A Different Kind of Revival!

Returning to the classics is not a new phenomenon but recently a number of publishing houses have experimented with different takes on these revivals. Random House’s partnership with the iconic Hammer films will certainly fall into the category of one of the most original and promising ventures of this kind and it already has more than just the fans of horror and paranormal talking about it.


The initial idea was to start with a film tie-in project to coincide with new Hammer film releases but the project was expanded to include a series of reworked novels that were based on the classic film collection. An impressive team of horror writers, such as Guy Adams and Shaun Hutson, were given the task of bringing a new lease of literary life to these classic films.

Perhaps the most exciting aspect of the Hammer project is the commissioning of a range of original horror novellas. The authors are often well-known writers in other genres and so are here given the chance to let their paranormal imaginations run wild. The list was kick-started by Helen Dunmore’s brilliantly creepy ghost story The Greatcoat. Set in post-war Yorkshire it was hailed as ‘the most elegant literary flesh-creeper since Susan Hill‘s The Woman in Blackby the Sunday Times. Next up is the indomitable Jeanette Winterson with The Daylight Gate, a terrifying tale of black magic and political intrigue in the Sixteenth Century to be released 16th August 2012. Following these literary goliaths Random House has a fabulously ghoulish cross-over novella from Melvin Burgess coming in January 2013 and further offerings later in the year from Sophie Hannah and Julie Myerson, with many more authors yet to be announced.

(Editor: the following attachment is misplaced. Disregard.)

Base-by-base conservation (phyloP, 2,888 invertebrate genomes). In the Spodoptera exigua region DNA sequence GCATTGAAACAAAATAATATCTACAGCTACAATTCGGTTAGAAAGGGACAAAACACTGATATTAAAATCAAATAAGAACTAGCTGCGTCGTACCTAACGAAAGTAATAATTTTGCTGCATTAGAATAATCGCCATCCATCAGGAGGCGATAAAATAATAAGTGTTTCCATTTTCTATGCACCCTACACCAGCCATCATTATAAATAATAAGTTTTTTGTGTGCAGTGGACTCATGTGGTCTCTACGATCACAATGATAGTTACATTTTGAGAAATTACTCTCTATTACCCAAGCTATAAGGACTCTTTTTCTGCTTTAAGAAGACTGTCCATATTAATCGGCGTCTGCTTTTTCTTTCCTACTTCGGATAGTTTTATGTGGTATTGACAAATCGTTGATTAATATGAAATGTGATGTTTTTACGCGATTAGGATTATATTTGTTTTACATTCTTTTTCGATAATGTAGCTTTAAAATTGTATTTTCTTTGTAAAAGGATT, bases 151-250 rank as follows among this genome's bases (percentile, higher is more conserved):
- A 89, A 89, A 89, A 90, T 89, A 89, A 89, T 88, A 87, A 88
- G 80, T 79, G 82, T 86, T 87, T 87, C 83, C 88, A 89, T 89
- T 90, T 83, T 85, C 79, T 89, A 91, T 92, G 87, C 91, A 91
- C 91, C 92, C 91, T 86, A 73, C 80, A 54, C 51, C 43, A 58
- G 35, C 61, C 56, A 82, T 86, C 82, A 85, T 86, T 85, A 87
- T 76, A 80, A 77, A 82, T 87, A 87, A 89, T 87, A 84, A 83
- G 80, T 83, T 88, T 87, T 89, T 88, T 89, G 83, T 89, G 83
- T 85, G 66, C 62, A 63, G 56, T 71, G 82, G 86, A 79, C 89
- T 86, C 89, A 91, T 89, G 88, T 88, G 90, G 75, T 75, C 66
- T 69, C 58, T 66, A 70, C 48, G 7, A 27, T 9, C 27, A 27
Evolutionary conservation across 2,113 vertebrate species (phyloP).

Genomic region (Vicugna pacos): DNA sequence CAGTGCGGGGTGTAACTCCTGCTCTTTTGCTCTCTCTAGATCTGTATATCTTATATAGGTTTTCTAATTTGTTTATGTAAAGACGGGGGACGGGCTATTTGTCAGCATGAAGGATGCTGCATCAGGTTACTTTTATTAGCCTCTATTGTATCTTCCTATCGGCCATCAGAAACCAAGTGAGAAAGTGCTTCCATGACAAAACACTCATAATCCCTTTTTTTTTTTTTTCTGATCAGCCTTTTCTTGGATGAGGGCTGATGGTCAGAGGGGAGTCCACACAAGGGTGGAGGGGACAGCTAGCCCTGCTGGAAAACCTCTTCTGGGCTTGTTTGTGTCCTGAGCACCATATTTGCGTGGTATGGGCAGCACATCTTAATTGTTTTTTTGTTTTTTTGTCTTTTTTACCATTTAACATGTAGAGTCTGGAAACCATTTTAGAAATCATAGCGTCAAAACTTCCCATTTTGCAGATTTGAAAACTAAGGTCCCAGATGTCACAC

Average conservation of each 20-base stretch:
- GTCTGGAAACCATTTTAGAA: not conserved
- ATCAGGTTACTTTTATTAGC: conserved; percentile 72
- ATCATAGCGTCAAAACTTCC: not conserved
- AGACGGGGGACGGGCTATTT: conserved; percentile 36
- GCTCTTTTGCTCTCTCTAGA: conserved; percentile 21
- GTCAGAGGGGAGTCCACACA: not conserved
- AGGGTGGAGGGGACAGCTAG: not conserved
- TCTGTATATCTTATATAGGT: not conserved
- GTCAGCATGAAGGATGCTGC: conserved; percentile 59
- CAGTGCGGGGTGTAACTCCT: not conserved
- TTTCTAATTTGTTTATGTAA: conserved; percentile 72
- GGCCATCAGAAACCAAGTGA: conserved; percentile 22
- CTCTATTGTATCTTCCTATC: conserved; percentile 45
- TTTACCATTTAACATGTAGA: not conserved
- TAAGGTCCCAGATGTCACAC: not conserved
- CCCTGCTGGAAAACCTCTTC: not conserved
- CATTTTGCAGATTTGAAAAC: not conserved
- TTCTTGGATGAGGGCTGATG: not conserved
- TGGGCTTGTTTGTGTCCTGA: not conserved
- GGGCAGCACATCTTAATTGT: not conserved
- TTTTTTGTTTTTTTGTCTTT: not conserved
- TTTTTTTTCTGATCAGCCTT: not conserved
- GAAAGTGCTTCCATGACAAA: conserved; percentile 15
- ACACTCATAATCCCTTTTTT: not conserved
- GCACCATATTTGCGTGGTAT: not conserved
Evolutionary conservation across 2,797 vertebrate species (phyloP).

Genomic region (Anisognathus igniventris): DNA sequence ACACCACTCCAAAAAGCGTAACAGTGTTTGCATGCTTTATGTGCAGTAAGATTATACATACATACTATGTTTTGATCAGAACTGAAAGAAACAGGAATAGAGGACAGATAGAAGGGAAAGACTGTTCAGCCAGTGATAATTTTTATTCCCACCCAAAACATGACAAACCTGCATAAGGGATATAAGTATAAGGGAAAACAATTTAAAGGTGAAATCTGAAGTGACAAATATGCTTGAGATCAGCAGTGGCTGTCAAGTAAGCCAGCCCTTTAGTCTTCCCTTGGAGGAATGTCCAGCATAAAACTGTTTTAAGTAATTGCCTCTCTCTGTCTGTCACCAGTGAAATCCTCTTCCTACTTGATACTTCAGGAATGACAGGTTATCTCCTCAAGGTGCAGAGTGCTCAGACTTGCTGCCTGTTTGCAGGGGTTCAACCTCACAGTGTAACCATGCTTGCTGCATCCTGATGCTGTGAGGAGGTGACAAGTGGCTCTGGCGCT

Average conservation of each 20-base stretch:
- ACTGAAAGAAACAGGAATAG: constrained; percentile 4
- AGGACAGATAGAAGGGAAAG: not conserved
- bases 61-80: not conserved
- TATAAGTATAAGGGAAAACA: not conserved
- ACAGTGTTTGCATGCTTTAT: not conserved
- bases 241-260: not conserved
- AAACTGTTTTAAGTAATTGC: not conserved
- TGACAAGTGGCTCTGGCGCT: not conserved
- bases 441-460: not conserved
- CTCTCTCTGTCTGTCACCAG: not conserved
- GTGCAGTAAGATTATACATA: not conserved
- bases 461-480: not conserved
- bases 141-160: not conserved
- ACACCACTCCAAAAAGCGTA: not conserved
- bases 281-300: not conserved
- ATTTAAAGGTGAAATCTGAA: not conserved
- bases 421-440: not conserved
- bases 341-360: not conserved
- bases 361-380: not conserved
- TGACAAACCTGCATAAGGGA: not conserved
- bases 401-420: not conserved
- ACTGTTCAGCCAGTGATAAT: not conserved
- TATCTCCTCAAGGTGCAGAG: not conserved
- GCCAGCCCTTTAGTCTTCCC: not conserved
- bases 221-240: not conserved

Part of the Hammer project also involves publishing an original fiction list, which started with the release of witchy sensation, THE CIRCLE (first in a trilogy, to be followed by FIRE and THE KEY). Described as a cross between Buffy the Vampire Slayerand The Craft this trilogy will appeal to the female fans of paranormal fiction, both young and old, and has already taken Sweden by storm. Second up will be an offering from Britain’s very own horror-king, Tim Lebbon. His post-apocalyptic novel is called Coldbrook and will be donning the shelves in October. It should come with a health-warning to keep the lights on after reading!


No matter what your literary temperament, whether you enjoy literary or commercial writing, or   you are hardened horror fan or gore-novice, you are sure to find something thrilling or terrifying from this new list … and for those of you who are familiar with the original works, what fun to see them through the eyes of another writer!